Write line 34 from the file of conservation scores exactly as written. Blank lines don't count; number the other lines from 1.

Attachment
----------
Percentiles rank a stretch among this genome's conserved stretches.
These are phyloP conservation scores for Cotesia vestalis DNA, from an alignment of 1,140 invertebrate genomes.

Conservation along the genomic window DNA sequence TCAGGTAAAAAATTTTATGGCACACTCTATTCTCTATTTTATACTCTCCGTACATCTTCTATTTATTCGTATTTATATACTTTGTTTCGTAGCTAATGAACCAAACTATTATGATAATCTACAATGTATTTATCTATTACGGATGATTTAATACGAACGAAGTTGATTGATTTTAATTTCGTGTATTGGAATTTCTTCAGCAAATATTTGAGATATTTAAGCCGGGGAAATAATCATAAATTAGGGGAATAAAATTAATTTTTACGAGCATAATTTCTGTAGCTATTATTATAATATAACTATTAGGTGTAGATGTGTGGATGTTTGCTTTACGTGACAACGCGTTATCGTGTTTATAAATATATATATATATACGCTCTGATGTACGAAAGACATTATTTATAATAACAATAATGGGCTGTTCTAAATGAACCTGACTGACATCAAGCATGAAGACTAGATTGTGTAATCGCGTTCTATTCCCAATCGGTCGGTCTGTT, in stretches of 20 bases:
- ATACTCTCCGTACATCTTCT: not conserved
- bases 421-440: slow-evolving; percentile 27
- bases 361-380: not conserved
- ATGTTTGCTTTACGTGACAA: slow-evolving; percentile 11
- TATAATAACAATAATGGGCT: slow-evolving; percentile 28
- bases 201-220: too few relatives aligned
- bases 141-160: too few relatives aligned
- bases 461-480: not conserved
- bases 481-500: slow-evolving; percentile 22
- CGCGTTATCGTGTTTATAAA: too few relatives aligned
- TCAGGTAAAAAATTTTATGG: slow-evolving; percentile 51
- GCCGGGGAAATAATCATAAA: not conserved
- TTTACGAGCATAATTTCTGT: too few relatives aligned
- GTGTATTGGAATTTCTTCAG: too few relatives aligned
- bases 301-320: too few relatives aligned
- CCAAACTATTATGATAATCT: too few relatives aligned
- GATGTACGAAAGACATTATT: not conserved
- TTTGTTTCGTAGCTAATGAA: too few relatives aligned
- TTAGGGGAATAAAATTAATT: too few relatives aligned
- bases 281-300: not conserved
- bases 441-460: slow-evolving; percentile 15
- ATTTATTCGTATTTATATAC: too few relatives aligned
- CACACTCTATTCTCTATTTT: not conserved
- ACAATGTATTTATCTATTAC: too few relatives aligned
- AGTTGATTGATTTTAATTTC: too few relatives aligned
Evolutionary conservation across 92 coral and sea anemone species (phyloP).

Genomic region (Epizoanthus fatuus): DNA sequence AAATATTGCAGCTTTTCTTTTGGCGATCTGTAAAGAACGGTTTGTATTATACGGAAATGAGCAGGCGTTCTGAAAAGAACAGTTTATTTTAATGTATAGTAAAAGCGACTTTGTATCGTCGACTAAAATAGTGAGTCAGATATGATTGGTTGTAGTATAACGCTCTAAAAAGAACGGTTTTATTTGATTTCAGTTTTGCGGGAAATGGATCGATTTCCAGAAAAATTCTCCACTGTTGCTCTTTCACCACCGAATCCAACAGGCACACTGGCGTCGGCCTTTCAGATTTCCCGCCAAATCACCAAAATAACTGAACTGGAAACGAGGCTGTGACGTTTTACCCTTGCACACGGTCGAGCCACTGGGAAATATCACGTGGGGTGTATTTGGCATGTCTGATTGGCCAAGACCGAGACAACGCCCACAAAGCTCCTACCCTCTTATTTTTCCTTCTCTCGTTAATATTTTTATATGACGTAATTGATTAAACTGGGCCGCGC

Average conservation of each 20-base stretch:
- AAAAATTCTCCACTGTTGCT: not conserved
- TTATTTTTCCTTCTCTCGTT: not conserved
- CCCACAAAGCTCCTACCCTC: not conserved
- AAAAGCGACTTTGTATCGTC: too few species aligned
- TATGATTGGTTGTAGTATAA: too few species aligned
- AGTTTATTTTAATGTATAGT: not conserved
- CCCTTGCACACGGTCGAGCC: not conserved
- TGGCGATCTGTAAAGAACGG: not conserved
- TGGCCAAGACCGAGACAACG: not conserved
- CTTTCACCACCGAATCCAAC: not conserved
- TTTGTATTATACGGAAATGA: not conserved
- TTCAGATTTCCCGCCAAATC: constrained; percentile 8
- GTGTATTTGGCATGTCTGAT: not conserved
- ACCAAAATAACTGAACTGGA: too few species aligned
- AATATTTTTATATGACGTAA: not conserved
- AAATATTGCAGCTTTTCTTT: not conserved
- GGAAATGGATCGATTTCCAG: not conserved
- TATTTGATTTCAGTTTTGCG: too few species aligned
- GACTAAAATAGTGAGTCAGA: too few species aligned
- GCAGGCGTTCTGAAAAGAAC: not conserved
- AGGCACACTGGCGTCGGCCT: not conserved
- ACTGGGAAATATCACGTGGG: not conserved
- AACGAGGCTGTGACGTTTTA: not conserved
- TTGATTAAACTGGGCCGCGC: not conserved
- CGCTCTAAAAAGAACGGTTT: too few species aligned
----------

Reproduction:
- CCCACAAAGCTCCTACCCTC: not conserved